Wednesday, June 16, 2010

Frequently asked questions about resin jewelry and resin jewelry making

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I get a lot of questions about what I do.  I thought I would share some of the most popular questions with their answers, plus a few pictures.

What is resin?

Resin is an organic compound that can be made naturally by plants or synthetically in a controlled setting.  This material starts out as a liquid, but eventually hardens into a soft to very firm finished material.

How does resin work?

The resin I use is a two part system.  There is the resin, to which the catalyst or hardener is added.  You have probably seen some of these products in your favorite home improvement store.  (Resins are great at bonding different kinds of materials.)  The resin has to be carefully and exactly measured before the two are mixed together.  I have to mix them together for 3 to 5 minutes with a toothpick or wooden tongue depressor without "whipping" it so that I don't introduce bubbles.  (Who wants Alka Seltzer looking resin jewelry?)

So how do you use it?

Resin has to be mixed according to its specific directions.  Every resin is different!  Once the resin is mixed, there is a period of time that it is still liquid (pot time).  During this time, I can add colors or additives, pour it and work bubbles out of it.  After that pot time (which varies from minutes to hours), there is a total cure time.  This can also vary from 2 hours to 3 days.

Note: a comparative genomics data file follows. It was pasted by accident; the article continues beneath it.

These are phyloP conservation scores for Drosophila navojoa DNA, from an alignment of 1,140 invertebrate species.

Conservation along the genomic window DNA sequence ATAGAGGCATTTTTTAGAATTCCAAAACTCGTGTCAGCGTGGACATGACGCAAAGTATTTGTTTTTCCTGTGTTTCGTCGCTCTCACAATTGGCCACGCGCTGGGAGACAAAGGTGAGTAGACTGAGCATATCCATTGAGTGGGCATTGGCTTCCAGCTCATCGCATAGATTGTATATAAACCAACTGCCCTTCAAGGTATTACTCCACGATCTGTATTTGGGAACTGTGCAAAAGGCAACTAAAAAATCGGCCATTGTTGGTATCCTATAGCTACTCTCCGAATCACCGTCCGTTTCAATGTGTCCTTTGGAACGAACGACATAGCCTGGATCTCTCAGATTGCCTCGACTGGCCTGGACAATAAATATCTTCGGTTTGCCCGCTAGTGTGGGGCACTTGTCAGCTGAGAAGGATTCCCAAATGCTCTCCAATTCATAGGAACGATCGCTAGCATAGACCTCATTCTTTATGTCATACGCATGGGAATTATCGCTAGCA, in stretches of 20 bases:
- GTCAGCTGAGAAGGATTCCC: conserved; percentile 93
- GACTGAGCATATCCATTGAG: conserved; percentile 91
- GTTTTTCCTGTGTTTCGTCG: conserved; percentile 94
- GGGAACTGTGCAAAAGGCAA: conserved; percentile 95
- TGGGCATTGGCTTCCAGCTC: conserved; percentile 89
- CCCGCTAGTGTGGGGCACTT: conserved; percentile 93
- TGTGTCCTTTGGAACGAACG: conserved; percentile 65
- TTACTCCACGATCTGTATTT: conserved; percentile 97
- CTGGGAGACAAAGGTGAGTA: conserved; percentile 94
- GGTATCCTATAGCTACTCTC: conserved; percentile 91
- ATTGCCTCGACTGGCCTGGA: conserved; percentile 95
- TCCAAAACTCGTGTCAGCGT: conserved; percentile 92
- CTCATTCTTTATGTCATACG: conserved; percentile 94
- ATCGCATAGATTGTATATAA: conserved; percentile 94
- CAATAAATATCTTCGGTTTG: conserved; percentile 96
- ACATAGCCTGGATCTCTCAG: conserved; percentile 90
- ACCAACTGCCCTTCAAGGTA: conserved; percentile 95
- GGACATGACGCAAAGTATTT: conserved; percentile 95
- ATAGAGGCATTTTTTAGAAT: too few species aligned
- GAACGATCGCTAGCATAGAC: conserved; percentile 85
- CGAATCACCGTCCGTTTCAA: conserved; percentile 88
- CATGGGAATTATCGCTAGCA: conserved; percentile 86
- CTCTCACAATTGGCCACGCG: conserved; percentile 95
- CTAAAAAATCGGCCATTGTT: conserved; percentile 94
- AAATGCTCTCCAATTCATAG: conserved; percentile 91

What kind of resin do you use?

I use silicone resins mostly to make molds.  They are very flexible when finished, but too rubbery to make jewelry.  I have worked with polyurethane resin and like the finished jewelry.  (very hard and durable).  The problem is that polyurethane resins hate humidity, so it makes it almost impossible to work with in Florida.  Currently I use epoxy resins and polyester resins. 

How long does it take to make a piece of resin jewelry?

At a minimum, it takes 3 days, assuming that it's only one color or one pour of resin.  I have to wait a minimum of 1 day between pours and sometimes longer.  Once the resin is completely cured (3 days for the polyester resin and epoxy resin I use), it takes another couple hours of sanding and buffing to get the pieces just right.

How durable are resins?

Resin jewelry is pretty strong.  It will eventually show slight scratches with wear (much like metal jewelry), but can easily be polished up with a good museum quality wax.

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